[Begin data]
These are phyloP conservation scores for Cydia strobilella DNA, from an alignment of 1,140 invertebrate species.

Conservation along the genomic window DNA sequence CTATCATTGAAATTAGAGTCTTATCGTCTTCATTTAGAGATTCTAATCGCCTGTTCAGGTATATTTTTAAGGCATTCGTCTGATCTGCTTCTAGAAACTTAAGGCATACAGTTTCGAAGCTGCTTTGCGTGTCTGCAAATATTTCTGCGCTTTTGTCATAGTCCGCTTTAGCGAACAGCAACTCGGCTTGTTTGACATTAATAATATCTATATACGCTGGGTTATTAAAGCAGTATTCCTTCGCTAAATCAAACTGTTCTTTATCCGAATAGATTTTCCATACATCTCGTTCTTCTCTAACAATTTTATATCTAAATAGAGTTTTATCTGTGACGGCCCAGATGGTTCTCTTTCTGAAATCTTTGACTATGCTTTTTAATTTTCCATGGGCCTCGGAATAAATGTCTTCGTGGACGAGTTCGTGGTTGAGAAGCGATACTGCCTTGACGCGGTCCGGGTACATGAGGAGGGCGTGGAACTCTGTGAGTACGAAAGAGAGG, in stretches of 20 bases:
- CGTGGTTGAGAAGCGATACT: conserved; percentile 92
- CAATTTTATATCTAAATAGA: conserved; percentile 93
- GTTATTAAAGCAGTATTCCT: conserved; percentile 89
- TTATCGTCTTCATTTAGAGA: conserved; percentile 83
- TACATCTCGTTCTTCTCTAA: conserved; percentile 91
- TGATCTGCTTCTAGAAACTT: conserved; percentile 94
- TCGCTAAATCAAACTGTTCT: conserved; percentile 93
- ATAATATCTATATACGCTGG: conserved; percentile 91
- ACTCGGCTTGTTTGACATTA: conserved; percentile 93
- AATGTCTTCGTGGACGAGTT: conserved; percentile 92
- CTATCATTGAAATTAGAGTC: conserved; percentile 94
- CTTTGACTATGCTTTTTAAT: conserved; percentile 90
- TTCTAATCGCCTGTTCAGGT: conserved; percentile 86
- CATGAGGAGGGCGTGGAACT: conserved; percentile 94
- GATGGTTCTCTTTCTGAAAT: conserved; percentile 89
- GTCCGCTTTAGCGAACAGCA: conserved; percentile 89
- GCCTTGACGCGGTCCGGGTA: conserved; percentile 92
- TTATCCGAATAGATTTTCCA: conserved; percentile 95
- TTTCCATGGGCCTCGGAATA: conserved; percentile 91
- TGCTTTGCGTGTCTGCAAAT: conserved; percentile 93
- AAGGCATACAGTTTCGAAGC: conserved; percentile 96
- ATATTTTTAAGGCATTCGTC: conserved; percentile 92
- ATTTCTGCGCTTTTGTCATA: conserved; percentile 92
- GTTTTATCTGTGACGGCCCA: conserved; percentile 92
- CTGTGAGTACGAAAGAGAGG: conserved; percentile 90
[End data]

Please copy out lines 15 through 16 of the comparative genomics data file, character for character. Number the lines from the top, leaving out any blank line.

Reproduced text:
- TTCTAATCGCCTGTTCAGGT: conserved; percentile 86
- CATGAGGAGGGCGTGGAACT: conserved; percentile 94